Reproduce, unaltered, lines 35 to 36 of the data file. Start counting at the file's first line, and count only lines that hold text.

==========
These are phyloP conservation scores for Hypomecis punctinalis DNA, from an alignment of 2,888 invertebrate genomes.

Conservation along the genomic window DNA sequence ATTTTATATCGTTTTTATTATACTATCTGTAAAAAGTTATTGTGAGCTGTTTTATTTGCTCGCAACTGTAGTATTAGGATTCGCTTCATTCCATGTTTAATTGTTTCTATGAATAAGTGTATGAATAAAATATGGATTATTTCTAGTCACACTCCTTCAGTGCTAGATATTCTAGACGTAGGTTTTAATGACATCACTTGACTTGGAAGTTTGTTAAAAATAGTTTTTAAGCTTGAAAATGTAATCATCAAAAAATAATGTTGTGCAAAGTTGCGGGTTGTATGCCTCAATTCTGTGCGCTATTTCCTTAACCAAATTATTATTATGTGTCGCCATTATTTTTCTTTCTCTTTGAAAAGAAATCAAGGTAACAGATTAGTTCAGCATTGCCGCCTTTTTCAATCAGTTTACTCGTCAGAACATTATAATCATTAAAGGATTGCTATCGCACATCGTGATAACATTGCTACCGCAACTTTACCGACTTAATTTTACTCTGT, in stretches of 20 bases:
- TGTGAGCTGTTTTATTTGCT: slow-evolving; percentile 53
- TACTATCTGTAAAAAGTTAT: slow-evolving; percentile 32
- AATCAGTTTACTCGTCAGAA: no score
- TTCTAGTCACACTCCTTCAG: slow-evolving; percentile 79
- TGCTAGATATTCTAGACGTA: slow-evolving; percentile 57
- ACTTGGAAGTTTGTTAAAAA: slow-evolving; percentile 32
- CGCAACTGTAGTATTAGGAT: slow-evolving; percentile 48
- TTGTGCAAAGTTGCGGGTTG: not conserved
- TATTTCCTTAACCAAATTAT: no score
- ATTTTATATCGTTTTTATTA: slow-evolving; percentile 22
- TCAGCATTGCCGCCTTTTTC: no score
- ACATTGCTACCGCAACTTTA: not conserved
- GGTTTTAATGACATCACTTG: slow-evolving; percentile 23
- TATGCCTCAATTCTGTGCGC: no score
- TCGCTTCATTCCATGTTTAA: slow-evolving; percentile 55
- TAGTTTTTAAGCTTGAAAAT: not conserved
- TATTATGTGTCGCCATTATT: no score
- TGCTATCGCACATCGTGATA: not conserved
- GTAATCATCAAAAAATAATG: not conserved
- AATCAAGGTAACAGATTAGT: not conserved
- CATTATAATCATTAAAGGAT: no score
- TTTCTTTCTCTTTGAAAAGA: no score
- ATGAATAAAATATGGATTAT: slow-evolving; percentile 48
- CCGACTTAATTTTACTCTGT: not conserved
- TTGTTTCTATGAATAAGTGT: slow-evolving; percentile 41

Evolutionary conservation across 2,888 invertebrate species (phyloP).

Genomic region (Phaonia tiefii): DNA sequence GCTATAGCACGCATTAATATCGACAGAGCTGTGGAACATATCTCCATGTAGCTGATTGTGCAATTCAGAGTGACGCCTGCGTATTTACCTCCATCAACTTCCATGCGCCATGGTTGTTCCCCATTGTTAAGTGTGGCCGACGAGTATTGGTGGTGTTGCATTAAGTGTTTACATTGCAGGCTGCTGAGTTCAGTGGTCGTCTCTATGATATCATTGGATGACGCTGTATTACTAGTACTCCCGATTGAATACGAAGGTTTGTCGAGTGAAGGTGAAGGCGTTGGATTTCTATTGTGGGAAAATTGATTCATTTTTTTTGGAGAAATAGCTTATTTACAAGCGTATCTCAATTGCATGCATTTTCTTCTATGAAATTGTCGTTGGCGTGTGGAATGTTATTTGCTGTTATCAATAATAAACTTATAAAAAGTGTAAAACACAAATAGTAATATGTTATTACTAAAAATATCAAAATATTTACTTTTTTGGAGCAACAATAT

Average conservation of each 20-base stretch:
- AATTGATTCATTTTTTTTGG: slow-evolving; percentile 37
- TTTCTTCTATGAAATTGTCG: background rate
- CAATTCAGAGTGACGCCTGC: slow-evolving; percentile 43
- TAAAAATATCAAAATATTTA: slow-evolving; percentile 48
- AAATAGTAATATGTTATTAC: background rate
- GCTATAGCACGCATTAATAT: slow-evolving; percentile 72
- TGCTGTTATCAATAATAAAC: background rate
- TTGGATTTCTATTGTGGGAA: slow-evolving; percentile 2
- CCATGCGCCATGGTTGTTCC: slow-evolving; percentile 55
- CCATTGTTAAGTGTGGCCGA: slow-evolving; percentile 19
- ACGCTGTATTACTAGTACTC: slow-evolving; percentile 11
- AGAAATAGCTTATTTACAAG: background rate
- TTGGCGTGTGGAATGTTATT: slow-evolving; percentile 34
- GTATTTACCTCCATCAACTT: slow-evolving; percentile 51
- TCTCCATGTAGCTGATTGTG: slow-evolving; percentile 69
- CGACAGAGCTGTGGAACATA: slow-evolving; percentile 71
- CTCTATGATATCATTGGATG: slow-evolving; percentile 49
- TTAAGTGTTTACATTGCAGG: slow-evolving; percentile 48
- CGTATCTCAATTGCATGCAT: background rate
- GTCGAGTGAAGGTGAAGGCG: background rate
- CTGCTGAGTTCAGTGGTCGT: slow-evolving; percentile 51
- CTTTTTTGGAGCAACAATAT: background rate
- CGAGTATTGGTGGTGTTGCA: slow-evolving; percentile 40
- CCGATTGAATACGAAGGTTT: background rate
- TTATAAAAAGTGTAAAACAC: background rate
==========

- AAATAGTAATATGTTATTAC: background rate
- GCTATAGCACGCATTAATAT: slow-evolving; percentile 72